Among the locals and volunteers from the team behind the film that I spoke to, that sentiment was repeated: the community feel that they have been left alone. Many survivors are still waiting for housing, and for aid; many locals feel shut out of the government inquiry, and abandoned by the authorities in general. Read their thoughts below on why we need to keep talking about this tragedy, and watch an excerpt of On The Ground At Grenfell here.
Local resident, volunteer
“[On the day after the fire], everybody was just going through mental shock. It was a bit of the blind leading the blind. I was [packing] clothes, unloading cars, moving boxes, sorting out accommodation. I tried to do everything I could. I got sick [from smoke inhalation] the third day, but I kept going. It was all the people. We were our own government for that week. We had to help in that situation, because if we [waited], it would have been the same situation as the people in the fire, when they were told to wait in their [apartments]. You’d be waiting until you’re dead, basically. There’s people still waiting for housing, four months on. You just have to help, when you can help — immediately. And we did that.
“Two weeks after, [I tried] to let it all soak in, the realization of what actually happened. You come to the understanding that you’ve lost people in there. Now, it’s just quiet. The first day, about two or three thousand people were about in the streets, just roaming. [Now it’s just] one person, always reloading the flowers and pictures. It was the same with the camera crews. The first day, every camera crew in the country was here. Then they all went.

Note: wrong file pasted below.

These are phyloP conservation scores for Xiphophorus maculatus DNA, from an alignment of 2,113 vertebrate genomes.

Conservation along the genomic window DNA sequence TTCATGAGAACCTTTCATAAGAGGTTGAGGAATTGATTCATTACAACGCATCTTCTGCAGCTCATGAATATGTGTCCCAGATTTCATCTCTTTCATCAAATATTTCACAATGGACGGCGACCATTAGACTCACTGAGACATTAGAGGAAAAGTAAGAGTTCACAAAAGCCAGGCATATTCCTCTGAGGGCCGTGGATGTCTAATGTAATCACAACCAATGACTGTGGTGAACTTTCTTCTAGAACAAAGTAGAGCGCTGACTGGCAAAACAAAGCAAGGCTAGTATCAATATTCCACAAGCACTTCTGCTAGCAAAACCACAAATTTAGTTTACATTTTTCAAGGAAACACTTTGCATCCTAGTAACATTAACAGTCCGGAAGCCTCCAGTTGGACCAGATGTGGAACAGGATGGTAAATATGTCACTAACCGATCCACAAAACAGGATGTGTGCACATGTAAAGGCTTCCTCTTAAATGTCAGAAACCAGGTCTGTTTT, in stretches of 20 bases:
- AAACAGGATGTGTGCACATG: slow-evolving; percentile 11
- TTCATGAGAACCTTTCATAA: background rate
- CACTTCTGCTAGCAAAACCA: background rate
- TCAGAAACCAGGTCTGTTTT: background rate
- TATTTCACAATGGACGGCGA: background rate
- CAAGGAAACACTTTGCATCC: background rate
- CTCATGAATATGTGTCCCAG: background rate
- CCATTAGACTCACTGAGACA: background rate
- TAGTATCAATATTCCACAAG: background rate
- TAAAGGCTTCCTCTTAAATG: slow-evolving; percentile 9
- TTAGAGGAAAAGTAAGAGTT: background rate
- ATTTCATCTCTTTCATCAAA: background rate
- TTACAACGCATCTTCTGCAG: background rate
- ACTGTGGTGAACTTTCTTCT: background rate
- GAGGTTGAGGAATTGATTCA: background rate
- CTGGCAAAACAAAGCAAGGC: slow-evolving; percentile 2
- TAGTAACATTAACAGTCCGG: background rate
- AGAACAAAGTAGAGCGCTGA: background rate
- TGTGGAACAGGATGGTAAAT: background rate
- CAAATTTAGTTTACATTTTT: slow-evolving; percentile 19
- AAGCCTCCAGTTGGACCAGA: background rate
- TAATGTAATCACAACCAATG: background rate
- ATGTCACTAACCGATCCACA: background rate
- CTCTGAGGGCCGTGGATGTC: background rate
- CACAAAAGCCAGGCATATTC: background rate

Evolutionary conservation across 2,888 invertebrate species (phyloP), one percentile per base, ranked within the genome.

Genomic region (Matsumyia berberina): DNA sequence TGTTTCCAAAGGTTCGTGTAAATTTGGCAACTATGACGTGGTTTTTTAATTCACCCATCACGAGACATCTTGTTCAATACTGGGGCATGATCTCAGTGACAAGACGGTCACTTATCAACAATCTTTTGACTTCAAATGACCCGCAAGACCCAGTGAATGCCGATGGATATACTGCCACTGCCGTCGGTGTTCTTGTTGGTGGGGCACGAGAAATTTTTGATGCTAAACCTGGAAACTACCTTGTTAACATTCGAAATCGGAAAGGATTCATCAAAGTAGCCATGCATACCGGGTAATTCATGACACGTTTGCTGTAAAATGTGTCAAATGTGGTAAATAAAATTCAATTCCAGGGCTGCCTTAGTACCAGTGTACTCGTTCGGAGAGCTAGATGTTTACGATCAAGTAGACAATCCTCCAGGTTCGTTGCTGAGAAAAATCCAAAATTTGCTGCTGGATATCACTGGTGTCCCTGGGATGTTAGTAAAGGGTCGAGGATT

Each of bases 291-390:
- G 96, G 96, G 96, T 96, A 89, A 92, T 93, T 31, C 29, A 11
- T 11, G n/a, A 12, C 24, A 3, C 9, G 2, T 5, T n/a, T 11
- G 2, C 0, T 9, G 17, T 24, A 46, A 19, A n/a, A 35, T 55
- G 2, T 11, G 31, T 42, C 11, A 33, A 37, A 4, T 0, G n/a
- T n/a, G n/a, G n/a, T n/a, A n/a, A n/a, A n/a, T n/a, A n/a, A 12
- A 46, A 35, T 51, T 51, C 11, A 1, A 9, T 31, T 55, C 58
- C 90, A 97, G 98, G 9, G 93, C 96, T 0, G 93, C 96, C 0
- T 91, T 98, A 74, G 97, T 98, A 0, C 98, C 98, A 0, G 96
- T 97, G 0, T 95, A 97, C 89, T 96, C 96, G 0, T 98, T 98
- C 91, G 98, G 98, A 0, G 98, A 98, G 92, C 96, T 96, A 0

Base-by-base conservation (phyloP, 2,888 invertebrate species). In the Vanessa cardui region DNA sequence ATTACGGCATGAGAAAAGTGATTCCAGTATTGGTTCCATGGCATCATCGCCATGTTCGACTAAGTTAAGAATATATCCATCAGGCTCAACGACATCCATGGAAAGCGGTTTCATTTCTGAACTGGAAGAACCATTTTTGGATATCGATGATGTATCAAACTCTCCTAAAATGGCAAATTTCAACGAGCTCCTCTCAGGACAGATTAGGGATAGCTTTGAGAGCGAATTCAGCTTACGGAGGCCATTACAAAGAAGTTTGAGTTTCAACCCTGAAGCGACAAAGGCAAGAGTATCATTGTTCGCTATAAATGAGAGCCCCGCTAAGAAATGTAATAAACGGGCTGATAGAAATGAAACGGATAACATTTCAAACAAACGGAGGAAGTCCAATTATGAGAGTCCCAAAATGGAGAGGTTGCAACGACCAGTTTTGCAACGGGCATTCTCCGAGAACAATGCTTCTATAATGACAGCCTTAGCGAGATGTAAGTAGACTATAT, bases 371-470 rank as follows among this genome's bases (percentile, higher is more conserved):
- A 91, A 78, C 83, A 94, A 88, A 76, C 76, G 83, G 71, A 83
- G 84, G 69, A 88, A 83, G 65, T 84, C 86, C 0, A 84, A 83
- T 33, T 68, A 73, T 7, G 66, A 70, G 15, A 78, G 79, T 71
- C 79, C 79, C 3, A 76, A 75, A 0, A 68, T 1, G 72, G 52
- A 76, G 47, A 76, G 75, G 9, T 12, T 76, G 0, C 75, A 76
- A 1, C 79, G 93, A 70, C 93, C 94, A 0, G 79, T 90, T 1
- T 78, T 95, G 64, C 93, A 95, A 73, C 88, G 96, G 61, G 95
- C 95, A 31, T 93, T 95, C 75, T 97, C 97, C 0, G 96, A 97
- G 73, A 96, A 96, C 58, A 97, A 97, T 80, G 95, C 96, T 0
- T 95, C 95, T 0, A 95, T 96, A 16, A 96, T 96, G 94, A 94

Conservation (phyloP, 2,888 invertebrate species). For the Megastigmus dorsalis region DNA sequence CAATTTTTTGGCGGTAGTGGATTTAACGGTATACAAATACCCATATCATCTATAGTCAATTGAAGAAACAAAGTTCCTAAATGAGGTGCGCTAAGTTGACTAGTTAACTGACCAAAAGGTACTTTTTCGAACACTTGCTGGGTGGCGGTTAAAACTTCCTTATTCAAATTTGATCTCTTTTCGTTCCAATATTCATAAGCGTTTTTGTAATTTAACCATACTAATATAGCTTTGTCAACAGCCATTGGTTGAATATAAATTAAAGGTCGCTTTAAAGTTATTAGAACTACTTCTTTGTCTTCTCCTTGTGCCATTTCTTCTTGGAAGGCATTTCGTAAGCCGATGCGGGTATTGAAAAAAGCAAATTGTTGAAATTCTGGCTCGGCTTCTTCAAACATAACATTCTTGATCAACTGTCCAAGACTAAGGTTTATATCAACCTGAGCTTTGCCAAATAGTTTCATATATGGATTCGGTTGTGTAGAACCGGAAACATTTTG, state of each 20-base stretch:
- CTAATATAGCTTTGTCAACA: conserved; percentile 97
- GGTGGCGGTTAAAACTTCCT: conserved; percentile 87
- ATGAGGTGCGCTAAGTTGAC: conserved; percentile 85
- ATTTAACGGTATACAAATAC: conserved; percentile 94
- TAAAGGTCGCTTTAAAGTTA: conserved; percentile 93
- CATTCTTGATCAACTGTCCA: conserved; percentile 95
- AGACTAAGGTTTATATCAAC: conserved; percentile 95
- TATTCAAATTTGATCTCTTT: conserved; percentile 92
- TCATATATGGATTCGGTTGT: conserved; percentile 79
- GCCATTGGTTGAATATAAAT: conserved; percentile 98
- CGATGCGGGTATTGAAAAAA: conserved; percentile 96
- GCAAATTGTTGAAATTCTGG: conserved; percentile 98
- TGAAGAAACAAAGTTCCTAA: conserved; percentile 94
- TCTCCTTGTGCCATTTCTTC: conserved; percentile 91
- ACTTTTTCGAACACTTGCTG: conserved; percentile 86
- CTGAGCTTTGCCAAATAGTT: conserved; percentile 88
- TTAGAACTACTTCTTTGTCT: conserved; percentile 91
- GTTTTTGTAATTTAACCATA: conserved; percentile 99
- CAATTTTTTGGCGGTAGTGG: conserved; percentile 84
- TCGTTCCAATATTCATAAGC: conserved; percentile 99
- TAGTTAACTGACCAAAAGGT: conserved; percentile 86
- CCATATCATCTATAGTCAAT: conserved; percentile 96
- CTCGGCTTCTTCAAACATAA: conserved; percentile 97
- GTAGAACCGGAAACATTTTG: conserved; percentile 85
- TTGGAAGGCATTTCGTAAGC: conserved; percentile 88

“We’ve got to keep pushing and get this film out there, get it onto a proper platform. Because [the public] don’t really understand it from this point of view; they just see it on the news, then there’s something about Trump or Brexit. They’re not really focusing on this. I read in the news that [the U.K. government] donated a lot of money to the hurricane [relief] — but we still haven’t sorted out this situation. What I want [people] to know is that there’s no help [being provided], with the inquest, with the survivors; there’s no help with getting justice or getting answers.”
“We needed to give the survivors an avenue to talk, and to express themselves. People seem to have this view that [the survivors] are looking for handouts, or they’re looking for an upgrade on their living situation. And that’s not the case. I don’t think people realize that they are literally starting from scratch. I was like, “All of this needs to be documented, it needs to be shown. Because these are people, they’re not animals, they’re not statistics.”